Just a few years ago the Finnish startup ecosystem was relatively small and inward-looking, but now it is drawing in the brightest high-tech minds and most innovative companies from around the world. Slush Helsinki takes place on November 18 and 19, 2014.
Jerome Chang is on his way to Finland. He is the CEO of iCubis, a small, high-tech company headquartered in Anyang, South Korea. For thousands of companies like his around the globe, Finland is the place to be every autumn. They are drawn to Slush Helsinki, one of the leading tech and startup events in the world.
Slush brings together entrepreneurs, investors and high-tech executives for two days of business and pleasure. Participants hope to find funding for their companies, or partners for projects, or just to meet others in the industry. In 2013, 7,000 people from 68 different countries attended Slush, and the projected total for 2014 is 10,000 people.
For Chang, Slush is a perfect fit. iCubis has already created a smartphone app to help kids learn English by following the adventures of a fox and an elephant named Easy and Elly. Yet Chang has more plans for the future and hopes to find partners at Slush.
“We provide meaningful content,” he explains. “After awareness is raised by the education app, we want to move into the production of animation.”
The coolest tech event
Boris Milkowski works for the Tokyo-based software company Goodpatch. As head of business development and overseas expansion, Milkowski visited Slush in 2013. He liked it so much that he put in his calendar for 2014.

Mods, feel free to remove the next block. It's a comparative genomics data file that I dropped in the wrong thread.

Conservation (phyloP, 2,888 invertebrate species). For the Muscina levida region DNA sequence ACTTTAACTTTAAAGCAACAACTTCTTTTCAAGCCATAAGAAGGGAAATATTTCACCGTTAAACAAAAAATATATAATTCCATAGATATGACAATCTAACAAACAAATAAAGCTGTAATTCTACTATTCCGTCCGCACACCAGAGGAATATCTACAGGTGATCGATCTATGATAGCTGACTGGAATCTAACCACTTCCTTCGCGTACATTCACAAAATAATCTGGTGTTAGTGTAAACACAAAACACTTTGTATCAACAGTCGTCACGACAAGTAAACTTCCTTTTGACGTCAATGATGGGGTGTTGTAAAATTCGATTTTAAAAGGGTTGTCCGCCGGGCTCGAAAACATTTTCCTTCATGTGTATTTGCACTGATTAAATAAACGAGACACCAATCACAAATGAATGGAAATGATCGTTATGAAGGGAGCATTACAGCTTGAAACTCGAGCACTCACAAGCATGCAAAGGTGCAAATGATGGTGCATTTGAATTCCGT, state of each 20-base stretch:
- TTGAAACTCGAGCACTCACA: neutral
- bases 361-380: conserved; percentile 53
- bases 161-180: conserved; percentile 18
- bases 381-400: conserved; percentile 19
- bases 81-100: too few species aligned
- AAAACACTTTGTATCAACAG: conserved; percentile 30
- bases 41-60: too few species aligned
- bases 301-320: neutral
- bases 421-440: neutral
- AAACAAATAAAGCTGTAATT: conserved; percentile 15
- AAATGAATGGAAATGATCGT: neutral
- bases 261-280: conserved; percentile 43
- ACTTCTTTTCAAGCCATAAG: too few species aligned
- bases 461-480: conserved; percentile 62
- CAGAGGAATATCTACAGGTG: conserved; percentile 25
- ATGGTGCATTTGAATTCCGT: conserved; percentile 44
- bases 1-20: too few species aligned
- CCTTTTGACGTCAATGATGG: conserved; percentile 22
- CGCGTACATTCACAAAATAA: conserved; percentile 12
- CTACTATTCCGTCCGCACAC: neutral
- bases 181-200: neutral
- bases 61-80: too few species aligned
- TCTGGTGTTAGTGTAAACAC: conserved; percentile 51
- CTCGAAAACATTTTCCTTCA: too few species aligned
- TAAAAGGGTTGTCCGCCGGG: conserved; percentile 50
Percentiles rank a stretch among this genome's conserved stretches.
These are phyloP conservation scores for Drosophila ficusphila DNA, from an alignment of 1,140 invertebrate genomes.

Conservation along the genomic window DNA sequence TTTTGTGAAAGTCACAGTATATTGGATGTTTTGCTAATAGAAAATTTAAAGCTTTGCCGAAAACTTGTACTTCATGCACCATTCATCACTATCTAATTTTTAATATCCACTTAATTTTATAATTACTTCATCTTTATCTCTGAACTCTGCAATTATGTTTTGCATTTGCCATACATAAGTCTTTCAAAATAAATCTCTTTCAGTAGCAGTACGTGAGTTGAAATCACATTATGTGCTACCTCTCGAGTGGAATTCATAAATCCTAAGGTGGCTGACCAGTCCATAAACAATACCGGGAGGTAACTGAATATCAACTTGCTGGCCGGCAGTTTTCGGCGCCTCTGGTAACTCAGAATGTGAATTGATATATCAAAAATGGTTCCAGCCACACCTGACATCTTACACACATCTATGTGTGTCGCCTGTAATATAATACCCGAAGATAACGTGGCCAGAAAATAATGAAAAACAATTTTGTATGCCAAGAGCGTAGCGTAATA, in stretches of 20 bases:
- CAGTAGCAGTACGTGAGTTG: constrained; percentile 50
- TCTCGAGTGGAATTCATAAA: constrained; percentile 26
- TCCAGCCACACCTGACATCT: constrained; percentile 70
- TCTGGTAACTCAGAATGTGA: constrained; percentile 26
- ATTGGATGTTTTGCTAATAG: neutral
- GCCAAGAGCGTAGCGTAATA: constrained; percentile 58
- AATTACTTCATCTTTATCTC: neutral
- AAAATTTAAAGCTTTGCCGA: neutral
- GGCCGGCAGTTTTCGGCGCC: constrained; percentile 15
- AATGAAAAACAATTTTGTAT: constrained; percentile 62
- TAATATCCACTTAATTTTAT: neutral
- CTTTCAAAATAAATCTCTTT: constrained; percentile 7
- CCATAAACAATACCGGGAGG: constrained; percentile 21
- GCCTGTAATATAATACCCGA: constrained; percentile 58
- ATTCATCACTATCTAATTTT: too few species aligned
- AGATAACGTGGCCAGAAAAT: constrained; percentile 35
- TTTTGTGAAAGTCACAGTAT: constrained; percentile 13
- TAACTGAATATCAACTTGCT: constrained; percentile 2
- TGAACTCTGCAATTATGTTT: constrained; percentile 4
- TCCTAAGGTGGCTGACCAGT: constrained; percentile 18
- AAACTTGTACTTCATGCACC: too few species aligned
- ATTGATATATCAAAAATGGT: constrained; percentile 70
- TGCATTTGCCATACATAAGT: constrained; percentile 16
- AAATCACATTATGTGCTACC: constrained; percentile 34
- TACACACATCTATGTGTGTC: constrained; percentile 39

“I’m really proud of such a cool event Helsinki was able to pull off,” he says. “It is very different from other events. The atmosphere was very casual but professional and focussed on business. The organisers thought of everything to make it the coolest tech event out there: parties, catering, sauna, you name it.”
Goodpatch helps create user interfaces and dashboards for applications. The company also serves entrepreneurs in other ways, such as their rapid prototyping tool Prott for mobile apps.
“Japan has a large market, but it is not growing,” Milkowski continues. “So many startups fail in Japan because they think too small. They need to re-succeed on the global stage. Many are interested in Silicon Valley but culturally Europe is a better fit. Finland and Japan are actually very close in many ways, from the culture to how we value trust.”
Goodpatch has come to Helsinki for Slush, but the company has also taken Slush home with it to Tokyo. The concept has proven to be so compelling that organisers are creating satellite events around the world.
“We had eight teams pitching their companies and ideas,” says Milkowski. “The winner of the pitching competition received a flight to Helsinki.”
Startup Sauna abroad
“We want to make Finland one of the best places to found and build companies,” says Juuso Koskinen of Startup Sauna, a nonprofit foundation dedicated to improving the startup ecosystem in the region. “That’s why it is great to show other countries what we have in Finland and lift its international appearance among other countries.”
In addition to acting as the organising force behind the Slush conference, Startup Sauna runs an accelerator program and helps students get internships at high-tech companies.
“Startup Sauna’s international operations mostly consist of holding one-day coaching events in various cities in our core region of the Nordics, Eastern Europe and Russia,” says Koskinen. “However, this year we have also done events in Nairobi, Kenya and Seoul, South Korea. These events are aimed at meeting and helping local startups and understanding how the local ecosystem is doing.”
Finland’s vibrant and innovative startup ecosystem has bred numerous success stories, and Koskinen explains that many of these entrepreneurs want to help others.
“During the last five years the culture in Finland has shifted to what we like to call a pay-it-forward culture,” he says. “This means that serial entrepreneurs and investors are today helping out new companies. The ecosystem in general is very tight, so you can actually meet someone and get help quite easily.”
By David J. Cord, November 2014